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THE

ORTHOEPIC

NE W TESTAMENT:

IN WHICH

THE PRONUNCIATION

OF EVERY LETTER IS SHOWN,

WHETHER

ENGLISH, LATIN, GREEK, OR HEBREW,

WITHOUT ALTERING

THE SPELLING.

BY A METHOD PERFECTLY LEVEL TO THE CAPACITIES

OF CHILDREN.

BY

GEORGE KNIGHT,

TEACHER OF ENGLISH, ELOCUTION, GEOGRAPHY, AND GRAMMAR ;
AUTHOR OF A GENERAL PRONOUNCING DICTIONARY,

GENERAL ATLAS, &c. &c. &c.

EDINBURGH: THE EDINBURGH PRINTING AND PUBLISHING CO.

GLASGOW:J. SMITH & SON; M. OGLE; AND W. COLLINS. PERTH: J. DEWAR. DUNDEE: F. SHAW; AND J. CHALMERS. ABERDEEN: BBOWN & CO.; L. SMITH; AND CLARK & SON.

LONDON: WHITTAKER & CO.

M.DCCC.XL.

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EDINBURGA PRINTING COMPANY, 12, soUTH ST DAVID STREET.

TO

THE REV. ALEXANDER DUFF, D.D.

CALCUTTA.

MY DEAR SIR,

I dedicate this book to you, with great affection as well as with much propriety. When you were in Scotland this year, I had the pleasure of receiving your approbation of the plan, the first idea of which occurred to me some years ago, on reading your very interesting pamphlet entitled, A new Era of the English Language." It surprised and delighted me to find that the people of India, so wedded to their own customs and ancient superstitions, had become anxious to be made acquainted with the English Language and Literature. I was incited to try some method of lessening their labour in acquiring the pronunciation, by simplifying, and thus facilitating, the acquisition of that part of the language which is most difficult of attainment, and which bars the very entrance; while, by adhibiting the plan to the New Testament, the Word of God might be rendered the easiest, at the same time that it is the very best medium of communicating language. May we not hope that while employed in learning words which are merely signs, the Holy Spirit may infuse the knowledge of the things signified ?

It gives me much pleasure to acknowledge my obligations to you for the interviews which you were pleased to afford me amidst your various and overwhelming avocations, and for the kind letters which I received from you on this subject. That the blessing of the Almighty, which you invoked upon my labours, may continue to rest upon your unwearied exertions to promote the cause of our Gracious Redeemer, and the best interests of our fellow.creatures, both in time and eternity, is the fervent wish of,

MY DEAR SIR,
Yours very sincerely,

GEO. KNIGHT.
Edinburgh, Nov, 5, 1840.

JOHN I. 1.
IN THE BEGINNING WAS THE WORD, AND THE WORD WAS WITR GOD,
AND THE WORD WAS GOD.'

"

Ir the material system of the universe be glorious, and a knowledge of all its de partments important-much more glorious and important to be known in all its parts must be that moral system, for the sake of which alone the material fabric was reared; a system, throughout which the “Sun of Righteousness," as its centre, diffuses the light of heavenly wisdom, and the riches of heavenly joy. And with whatever pity or compassion the philosopher may feel himself entitled to look down upon the untutored peasant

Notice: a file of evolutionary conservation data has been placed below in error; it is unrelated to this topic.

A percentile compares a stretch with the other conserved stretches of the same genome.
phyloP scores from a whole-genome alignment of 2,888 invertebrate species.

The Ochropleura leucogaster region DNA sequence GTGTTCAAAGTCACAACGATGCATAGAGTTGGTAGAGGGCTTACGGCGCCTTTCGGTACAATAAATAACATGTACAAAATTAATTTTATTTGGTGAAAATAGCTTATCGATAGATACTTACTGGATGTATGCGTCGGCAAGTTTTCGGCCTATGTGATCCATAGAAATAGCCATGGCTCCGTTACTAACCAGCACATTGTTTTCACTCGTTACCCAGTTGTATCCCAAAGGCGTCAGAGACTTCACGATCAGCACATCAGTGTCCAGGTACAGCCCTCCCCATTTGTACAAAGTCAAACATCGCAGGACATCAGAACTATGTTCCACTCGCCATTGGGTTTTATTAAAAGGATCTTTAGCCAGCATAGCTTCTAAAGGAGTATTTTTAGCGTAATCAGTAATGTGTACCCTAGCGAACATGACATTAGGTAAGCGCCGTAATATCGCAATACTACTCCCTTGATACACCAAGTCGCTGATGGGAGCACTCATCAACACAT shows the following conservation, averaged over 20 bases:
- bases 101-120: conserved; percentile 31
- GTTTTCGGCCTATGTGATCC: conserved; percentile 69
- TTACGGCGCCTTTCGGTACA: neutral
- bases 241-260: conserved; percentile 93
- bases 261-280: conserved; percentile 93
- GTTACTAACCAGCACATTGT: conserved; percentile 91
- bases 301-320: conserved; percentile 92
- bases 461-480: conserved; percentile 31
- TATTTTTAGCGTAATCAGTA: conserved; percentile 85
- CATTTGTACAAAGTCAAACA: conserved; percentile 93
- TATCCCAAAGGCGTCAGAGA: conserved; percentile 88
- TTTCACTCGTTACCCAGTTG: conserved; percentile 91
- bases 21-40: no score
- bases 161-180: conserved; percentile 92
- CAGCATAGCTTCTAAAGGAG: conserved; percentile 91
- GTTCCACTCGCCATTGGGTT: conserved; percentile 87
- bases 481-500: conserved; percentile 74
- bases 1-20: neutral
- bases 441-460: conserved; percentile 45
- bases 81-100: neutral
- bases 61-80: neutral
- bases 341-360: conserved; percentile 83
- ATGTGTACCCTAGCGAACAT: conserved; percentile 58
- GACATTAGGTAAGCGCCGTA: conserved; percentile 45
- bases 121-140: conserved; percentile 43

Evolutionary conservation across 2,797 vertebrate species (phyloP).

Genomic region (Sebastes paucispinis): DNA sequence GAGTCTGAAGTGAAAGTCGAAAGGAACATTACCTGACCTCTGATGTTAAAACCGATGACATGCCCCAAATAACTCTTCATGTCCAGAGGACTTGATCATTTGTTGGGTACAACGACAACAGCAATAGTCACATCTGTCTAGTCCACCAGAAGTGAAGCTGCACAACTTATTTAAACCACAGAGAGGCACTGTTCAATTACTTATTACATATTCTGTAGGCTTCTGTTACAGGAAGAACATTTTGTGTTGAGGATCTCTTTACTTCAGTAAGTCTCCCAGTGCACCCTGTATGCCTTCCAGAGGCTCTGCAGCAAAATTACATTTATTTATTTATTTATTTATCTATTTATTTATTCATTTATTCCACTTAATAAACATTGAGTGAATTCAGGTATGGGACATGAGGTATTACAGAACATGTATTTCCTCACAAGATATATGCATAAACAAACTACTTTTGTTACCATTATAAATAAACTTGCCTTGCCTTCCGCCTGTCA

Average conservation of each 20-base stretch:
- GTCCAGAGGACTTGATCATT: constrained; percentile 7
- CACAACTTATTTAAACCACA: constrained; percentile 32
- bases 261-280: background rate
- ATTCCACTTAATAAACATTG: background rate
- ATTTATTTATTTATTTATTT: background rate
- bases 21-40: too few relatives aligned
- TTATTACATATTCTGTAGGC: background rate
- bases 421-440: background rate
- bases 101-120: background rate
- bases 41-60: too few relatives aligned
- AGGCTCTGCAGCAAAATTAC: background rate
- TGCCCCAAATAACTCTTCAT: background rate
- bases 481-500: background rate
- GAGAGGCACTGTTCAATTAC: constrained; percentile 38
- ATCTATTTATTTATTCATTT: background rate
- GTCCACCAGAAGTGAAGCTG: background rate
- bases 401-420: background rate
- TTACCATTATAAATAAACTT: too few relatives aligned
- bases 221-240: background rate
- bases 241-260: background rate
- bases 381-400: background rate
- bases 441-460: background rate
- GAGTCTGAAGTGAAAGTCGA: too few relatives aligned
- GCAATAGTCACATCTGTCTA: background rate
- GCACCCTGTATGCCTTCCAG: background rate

“ Whose soul proud science never taught to stray,

Far as the solar walk or milky way;" and for whom suns arise only to light him to his toils, and set only to leave him to recruit his exhausted strength; with much greater pity and compassion is that peasant, if he has been taught in the school of Christ, entitled to look down or the proudest name that ever science owned, if separated from the knowledge of God in Christ Jesus. A knowledge of the works of God our own unaided efforts are able to attain; a knowledge of God himself, none but God, manifest in the flesh, could reveal; and he surely is a woful monument of the utter perversion of the human mind, who prefers the former of these species of knowledge to the latter-and imagines that he ennobles himself, by extending our knowledge of the things that God has made, while he perhaps sneers at the man who, by studying the work of redemption, is seeking to extend our knowledge of God himself. If Christ be our Prophet, it is no longer a question whether the information which he came to give, be more important than any information which we could acquire without his advent. He has given us the revelation of God, and if we neglect it, or prefer any other knowledge to it, we do so at our peril. The gospel is not one of the things which, if it do us no good, will do us no harm. We must all account to Christ for the use which we have made of the knowledge given; and to each of us it will be the savour of life, or the savour of death. It will save us from our sins, or it will leave us without excuse. If Christ, therefore, be our Prophet, we are bound by the most sacred ties, and under the most fearful sanctions, to attend to his instructions with the most reverential regard; for surely it will not be said that he can be safe, who treats as a trifle that which God became incarnate to reveal.

On the Incarnation of the Eternal W'ord, by the Rev. Marcus Dods.

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THE EDINBURGH PRINTING AND PUBLISHING CO.

12, SOUTH ST DAVID STREET.

M.DCCC.XL.

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